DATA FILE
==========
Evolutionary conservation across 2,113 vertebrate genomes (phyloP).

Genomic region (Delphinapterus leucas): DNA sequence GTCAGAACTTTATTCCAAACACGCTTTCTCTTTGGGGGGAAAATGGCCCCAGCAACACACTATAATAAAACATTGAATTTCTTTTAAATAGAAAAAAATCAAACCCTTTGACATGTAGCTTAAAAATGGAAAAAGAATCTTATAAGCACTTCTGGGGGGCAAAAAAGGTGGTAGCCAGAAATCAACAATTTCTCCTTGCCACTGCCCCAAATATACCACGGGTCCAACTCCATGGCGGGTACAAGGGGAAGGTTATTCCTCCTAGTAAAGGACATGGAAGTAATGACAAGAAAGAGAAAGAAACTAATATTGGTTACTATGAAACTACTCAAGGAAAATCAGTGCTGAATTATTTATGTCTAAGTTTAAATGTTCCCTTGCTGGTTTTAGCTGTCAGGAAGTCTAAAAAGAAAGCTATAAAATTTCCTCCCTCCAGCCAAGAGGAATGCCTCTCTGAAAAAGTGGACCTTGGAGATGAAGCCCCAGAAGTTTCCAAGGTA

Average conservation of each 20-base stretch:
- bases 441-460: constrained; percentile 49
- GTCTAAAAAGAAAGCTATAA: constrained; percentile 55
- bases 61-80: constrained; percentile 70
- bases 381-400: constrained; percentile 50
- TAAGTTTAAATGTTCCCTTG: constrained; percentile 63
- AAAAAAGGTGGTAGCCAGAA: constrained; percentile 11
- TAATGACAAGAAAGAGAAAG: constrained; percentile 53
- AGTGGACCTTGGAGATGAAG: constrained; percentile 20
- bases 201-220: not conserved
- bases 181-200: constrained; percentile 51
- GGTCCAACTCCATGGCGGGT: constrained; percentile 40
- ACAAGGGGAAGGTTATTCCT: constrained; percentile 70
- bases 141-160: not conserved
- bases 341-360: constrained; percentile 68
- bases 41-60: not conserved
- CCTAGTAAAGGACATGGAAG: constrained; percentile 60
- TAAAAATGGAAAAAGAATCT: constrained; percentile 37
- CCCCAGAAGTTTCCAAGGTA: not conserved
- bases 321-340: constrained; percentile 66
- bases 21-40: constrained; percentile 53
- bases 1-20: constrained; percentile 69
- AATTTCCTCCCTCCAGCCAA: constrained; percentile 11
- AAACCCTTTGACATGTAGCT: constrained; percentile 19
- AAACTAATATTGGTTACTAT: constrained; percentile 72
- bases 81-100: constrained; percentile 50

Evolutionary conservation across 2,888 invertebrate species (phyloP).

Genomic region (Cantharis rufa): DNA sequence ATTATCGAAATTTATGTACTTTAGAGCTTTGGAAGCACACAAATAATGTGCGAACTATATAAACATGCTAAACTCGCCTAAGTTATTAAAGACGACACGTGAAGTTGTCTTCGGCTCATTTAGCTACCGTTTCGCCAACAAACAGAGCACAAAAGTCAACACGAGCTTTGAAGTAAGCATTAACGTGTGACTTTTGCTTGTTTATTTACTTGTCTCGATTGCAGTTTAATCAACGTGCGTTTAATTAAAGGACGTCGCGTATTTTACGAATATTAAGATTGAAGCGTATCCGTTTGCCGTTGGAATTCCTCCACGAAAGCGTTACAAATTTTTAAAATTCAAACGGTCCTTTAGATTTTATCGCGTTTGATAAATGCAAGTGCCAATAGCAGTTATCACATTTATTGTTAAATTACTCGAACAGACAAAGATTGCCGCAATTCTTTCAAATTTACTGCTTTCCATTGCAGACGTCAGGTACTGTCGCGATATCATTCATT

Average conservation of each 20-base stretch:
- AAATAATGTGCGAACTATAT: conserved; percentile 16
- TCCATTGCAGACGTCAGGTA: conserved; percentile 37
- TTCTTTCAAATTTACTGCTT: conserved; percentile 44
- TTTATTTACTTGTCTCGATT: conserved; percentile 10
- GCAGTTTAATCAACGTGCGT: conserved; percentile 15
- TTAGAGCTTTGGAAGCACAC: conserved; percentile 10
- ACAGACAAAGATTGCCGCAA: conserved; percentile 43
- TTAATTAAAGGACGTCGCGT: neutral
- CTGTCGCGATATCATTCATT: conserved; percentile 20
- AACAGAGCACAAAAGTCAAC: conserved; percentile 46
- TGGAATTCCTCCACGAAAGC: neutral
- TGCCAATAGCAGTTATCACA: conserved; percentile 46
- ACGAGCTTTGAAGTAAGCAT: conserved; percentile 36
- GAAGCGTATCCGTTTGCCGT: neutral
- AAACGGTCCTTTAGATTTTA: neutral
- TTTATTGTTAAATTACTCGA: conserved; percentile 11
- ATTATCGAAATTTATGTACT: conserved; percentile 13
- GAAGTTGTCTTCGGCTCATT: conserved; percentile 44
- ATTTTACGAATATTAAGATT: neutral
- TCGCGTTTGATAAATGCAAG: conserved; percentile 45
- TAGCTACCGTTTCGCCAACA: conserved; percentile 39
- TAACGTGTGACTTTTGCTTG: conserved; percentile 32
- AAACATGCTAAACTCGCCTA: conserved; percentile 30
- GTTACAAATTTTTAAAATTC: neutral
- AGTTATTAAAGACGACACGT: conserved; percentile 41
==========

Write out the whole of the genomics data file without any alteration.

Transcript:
Evolutionary conservation across 2,113 vertebrate genomes (phyloP).

Genomic region (Delphinapterus leucas): DNA sequence GTCAGAACTTTATTCCAAACACGCTTTCTCTTTGGGGGGAAAATGGCCCCAGCAACACACTATAATAAAACATTGAATTTCTTTTAAATAGAAAAAAATCAAACCCTTTGACATGTAGCTTAAAAATGGAAAAAGAATCTTATAAGCACTTCTGGGGGGCAAAAAAGGTGGTAGCCAGAAATCAACAATTTCTCCTTGCCACTGCCCCAAATATACCACGGGTCCAACTCCATGGCGGGTACAAGGGGAAGGTTATTCCTCCTAGTAAAGGACATGGAAGTAATGACAAGAAAGAGAAAGAAACTAATATTGGTTACTATGAAACTACTCAAGGAAAATCAGTGCTGAATTATTTATGTCTAAGTTTAAATGTTCCCTTGCTGGTTTTAGCTGTCAGGAAGTCTAAAAAGAAAGCTATAAAATTTCCTCCCTCCAGCCAAGAGGAATGCCTCTCTGAAAAAGTGGACCTTGGAGATGAAGCCCCAGAAGTTTCCAAGGTA

Average conservation of each 20-base stretch:
- bases 441-460: constrained; percentile 49
- GTCTAAAAAGAAAGCTATAA: constrained; percentile 55
- bases 61-80: constrained; percentile 70
- bases 381-400: constrained; percentile 50
- TAAGTTTAAATGTTCCCTTG: constrained; percentile 63
- AAAAAAGGTGGTAGCCAGAA: constrained; percentile 11
- TAATGACAAGAAAGAGAAAG: constrained; percentile 53
- AGTGGACCTTGGAGATGAAG: constrained; percentile 20
- bases 201-220: not conserved
- bases 181-200: constrained; percentile 51
- GGTCCAACTCCATGGCGGGT: constrained; percentile 40
- ACAAGGGGAAGGTTATTCCT: constrained; percentile 70
- bases 141-160: not conserved
- bases 341-360: constrained; percentile 68
- bases 41-60: not conserved
- CCTAGTAAAGGACATGGAAG: constrained; percentile 60
- TAAAAATGGAAAAAGAATCT: constrained; percentile 37
- CCCCAGAAGTTTCCAAGGTA: not conserved
- bases 321-340: constrained; percentile 66
- bases 21-40: constrained; percentile 53
- bases 1-20: constrained; percentile 69
- AATTTCCTCCCTCCAGCCAA: constrained; percentile 11
- AAACCCTTTGACATGTAGCT: constrained; percentile 19
- AAACTAATATTGGTTACTAT: constrained; percentile 72
- bases 81-100: constrained; percentile 50

Evolutionary conservation across 2,888 invertebrate species (phyloP).

Genomic region (Cantharis rufa): DNA sequence ATTATCGAAATTTATGTACTTTAGAGCTTTGGAAGCACACAAATAATGTGCGAACTATATAAACATGCTAAACTCGCCTAAGTTATTAAAGACGACACGTGAAGTTGTCTTCGGCTCATTTAGCTACCGTTTCGCCAACAAACAGAGCACAAAAGTCAACACGAGCTTTGAAGTAAGCATTAACGTGTGACTTTTGCTTGTTTATTTACTTGTCTCGATTGCAGTTTAATCAACGTGCGTTTAATTAAAGGACGTCGCGTATTTTACGAATATTAAGATTGAAGCGTATCCGTTTGCCGTTGGAATTCCTCCACGAAAGCGTTACAAATTTTTAAAATTCAAACGGTCCTTTAGATTTTATCGCGTTTGATAAATGCAAGTGCCAATAGCAGTTATCACATTTATTGTTAAATTACTCGAACAGACAAAGATTGCCGCAATTCTTTCAAATTTACTGCTTTCCATTGCAGACGTCAGGTACTGTCGCGATATCATTCATT

Average conservation of each 20-base stretch:
- AAATAATGTGCGAACTATAT: conserved; percentile 16
- TCCATTGCAGACGTCAGGTA: conserved; percentile 37
- TTCTTTCAAATTTACTGCTT: conserved; percentile 44
- TTTATTTACTTGTCTCGATT: conserved; percentile 10
- GCAGTTTAATCAACGTGCGT: conserved; percentile 15
- TTAGAGCTTTGGAAGCACAC: conserved; percentile 10
- ACAGACAAAGATTGCCGCAA: conserved; percentile 43
- TTAATTAAAGGACGTCGCGT: neutral
- CTGTCGCGATATCATTCATT: conserved; percentile 20
- AACAGAGCACAAAAGTCAAC: conserved; percentile 46
- TGGAATTCCTCCACGAAAGC: neutral
- TGCCAATAGCAGTTATCACA: conserved; percentile 46
- ACGAGCTTTGAAGTAAGCAT: conserved; percentile 36
- GAAGCGTATCCGTTTGCCGT: neutral
- AAACGGTCCTTTAGATTTTA: neutral
- TTTATTGTTAAATTACTCGA: conserved; percentile 11
- ATTATCGAAATTTATGTACT: conserved; percentile 13
- GAAGTTGTCTTCGGCTCATT: conserved; percentile 44
- ATTTTACGAATATTAAGATT: neutral
- TCGCGTTTGATAAATGCAAG: conserved; percentile 45
- TAGCTACCGTTTCGCCAACA: conserved; percentile 39
- TAACGTGTGACTTTTGCTTG: conserved; percentile 32
- AAACATGCTAAACTCGCCTA: conserved; percentile 30
- GTTACAAATTTTTAAAATTC: neutral
- AGTTATTAAAGACGACACGT: conserved; percentile 41